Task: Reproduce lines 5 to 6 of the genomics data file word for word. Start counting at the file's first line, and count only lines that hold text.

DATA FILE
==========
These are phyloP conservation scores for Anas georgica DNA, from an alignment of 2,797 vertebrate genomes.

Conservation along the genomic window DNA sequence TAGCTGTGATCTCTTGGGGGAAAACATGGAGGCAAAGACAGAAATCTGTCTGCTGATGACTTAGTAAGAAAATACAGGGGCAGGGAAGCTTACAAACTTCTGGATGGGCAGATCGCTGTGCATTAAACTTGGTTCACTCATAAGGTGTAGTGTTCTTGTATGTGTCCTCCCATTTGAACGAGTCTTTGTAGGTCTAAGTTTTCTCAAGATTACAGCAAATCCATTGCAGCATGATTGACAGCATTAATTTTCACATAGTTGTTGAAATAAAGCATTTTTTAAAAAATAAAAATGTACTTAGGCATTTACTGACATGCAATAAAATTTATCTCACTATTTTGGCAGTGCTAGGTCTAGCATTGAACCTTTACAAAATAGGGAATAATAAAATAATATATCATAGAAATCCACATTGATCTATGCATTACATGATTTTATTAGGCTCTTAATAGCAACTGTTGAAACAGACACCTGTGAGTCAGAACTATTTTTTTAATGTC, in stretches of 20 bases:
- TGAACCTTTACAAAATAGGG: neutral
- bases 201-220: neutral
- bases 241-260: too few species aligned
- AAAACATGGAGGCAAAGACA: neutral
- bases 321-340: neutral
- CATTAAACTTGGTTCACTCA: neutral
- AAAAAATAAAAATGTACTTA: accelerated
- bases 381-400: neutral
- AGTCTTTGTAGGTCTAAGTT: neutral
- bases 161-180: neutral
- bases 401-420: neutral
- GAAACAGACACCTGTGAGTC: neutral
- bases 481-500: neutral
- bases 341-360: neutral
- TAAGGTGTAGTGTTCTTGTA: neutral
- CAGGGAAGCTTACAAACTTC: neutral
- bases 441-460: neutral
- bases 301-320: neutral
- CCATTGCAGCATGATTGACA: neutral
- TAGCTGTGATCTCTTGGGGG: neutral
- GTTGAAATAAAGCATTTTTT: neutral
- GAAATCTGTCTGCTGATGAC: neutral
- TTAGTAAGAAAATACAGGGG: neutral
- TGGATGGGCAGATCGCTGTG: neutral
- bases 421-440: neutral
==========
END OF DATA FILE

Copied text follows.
- bases 241-260: too few species aligned
- AAAACATGGAGGCAAAGACA: neutral